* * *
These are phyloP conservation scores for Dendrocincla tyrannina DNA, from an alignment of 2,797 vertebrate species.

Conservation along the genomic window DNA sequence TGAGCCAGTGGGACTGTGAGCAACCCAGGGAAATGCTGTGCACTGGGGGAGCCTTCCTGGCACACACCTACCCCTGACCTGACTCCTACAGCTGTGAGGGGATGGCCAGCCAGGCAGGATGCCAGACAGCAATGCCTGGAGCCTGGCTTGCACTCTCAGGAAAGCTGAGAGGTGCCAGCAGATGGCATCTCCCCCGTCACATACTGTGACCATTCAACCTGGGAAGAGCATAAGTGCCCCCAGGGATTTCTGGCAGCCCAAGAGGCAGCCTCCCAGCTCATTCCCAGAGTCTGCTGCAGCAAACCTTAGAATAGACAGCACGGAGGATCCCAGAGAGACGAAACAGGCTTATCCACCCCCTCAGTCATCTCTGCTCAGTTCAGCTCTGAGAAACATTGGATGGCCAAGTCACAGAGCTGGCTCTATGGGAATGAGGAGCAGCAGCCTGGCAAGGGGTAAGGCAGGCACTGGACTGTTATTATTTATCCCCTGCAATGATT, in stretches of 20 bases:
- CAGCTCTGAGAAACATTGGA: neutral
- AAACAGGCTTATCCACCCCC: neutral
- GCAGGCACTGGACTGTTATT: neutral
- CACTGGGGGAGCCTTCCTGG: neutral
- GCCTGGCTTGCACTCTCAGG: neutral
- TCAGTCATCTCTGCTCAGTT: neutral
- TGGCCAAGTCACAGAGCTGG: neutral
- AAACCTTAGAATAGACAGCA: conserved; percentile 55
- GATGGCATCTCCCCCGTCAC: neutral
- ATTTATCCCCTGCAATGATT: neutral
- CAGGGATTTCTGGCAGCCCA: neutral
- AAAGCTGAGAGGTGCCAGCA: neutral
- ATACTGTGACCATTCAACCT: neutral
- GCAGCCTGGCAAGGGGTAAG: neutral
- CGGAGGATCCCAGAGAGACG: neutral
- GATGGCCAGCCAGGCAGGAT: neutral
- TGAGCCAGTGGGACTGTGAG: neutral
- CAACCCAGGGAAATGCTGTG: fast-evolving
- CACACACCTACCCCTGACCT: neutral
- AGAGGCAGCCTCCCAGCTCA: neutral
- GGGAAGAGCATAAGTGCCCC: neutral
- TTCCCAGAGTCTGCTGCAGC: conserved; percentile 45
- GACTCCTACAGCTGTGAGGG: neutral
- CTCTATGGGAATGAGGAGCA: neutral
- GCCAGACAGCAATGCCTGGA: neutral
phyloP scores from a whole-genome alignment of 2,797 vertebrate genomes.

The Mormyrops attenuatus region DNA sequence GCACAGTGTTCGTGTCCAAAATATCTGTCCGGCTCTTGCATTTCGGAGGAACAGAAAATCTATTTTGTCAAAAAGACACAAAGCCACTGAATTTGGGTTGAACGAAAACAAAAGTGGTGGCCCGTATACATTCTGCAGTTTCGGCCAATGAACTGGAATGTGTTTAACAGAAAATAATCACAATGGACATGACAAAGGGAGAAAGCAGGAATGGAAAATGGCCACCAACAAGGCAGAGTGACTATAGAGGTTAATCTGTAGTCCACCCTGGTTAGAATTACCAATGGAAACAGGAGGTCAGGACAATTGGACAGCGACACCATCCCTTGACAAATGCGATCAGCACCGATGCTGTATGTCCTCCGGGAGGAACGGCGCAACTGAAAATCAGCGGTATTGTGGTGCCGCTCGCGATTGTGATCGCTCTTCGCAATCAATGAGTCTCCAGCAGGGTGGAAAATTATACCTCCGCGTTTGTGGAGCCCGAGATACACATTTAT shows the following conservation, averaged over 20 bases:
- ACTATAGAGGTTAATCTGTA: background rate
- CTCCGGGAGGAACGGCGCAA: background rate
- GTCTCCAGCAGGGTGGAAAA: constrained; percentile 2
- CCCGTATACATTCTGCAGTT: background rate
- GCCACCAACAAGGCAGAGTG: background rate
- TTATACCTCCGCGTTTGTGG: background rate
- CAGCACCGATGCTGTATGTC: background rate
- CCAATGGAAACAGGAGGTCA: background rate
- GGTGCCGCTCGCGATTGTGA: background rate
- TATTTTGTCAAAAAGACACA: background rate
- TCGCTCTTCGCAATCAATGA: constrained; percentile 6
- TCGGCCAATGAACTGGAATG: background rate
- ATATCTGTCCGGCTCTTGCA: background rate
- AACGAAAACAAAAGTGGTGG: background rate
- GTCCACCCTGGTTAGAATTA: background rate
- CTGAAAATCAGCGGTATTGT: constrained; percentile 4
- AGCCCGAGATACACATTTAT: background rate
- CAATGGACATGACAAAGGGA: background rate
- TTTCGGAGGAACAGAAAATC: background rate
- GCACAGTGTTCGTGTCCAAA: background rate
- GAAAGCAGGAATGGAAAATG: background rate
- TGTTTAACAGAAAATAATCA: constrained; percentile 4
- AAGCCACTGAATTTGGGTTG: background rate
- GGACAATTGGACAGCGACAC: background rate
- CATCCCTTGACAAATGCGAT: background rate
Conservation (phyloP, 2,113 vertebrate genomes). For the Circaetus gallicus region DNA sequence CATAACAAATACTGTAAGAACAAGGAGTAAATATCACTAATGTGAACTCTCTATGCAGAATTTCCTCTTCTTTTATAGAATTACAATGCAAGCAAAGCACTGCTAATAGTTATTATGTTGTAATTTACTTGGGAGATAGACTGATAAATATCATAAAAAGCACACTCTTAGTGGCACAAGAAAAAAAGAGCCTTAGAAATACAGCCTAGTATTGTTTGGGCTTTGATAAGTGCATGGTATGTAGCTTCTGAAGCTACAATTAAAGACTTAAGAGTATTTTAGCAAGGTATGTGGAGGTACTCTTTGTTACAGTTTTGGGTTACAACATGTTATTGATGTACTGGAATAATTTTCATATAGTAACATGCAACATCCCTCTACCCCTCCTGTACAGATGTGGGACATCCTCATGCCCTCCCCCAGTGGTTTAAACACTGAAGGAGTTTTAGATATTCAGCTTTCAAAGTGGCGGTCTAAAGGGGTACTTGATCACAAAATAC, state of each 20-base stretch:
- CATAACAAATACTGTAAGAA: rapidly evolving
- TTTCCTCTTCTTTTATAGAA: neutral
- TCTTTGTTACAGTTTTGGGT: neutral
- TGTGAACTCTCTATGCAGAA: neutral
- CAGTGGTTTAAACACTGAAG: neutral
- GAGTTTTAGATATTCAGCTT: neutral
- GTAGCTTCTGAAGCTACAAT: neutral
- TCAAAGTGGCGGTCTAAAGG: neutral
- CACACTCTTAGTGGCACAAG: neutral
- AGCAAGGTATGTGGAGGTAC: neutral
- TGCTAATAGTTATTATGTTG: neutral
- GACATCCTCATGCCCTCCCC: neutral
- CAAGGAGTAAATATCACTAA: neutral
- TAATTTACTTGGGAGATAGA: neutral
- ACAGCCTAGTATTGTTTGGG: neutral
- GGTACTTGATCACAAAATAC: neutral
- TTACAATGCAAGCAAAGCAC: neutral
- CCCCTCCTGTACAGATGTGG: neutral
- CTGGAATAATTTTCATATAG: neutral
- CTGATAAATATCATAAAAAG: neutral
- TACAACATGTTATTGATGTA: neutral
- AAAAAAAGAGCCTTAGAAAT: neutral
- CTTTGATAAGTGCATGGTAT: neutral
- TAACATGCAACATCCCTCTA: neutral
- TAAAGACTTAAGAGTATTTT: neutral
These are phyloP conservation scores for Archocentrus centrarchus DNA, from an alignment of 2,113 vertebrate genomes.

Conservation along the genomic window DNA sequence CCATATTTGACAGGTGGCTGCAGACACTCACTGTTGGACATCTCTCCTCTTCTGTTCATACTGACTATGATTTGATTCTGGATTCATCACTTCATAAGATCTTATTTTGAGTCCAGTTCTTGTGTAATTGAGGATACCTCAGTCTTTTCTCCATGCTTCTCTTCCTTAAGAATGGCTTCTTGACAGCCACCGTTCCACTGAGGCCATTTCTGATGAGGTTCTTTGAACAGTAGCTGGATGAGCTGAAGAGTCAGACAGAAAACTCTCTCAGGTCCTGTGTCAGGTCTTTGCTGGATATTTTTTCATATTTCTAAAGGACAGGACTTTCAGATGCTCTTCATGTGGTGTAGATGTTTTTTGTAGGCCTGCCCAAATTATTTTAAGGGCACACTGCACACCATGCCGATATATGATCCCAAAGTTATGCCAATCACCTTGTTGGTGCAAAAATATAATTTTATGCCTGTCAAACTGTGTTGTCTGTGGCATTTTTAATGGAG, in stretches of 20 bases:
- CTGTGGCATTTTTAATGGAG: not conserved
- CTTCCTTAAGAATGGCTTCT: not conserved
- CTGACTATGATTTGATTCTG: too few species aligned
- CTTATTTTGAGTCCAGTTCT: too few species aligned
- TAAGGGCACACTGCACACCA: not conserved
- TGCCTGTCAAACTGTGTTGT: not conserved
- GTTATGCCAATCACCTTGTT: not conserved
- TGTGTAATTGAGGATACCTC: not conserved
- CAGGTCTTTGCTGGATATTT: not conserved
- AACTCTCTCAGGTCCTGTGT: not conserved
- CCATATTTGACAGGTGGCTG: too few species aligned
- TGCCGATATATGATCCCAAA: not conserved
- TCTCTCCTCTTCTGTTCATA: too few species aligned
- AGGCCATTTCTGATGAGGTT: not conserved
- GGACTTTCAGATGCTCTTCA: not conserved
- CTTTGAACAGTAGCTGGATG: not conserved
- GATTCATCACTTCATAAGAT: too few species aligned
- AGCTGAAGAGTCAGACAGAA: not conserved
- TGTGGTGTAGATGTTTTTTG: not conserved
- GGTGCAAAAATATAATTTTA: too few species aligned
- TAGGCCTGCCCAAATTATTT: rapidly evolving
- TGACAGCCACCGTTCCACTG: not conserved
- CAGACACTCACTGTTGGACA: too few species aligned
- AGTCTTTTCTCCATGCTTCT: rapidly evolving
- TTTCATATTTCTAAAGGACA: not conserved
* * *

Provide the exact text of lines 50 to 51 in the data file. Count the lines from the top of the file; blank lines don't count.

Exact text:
- GAAAGCAGGAATGGAAAATG: background rate
- TGTTTAACAGAAAATAATCA: constrained; percentile 4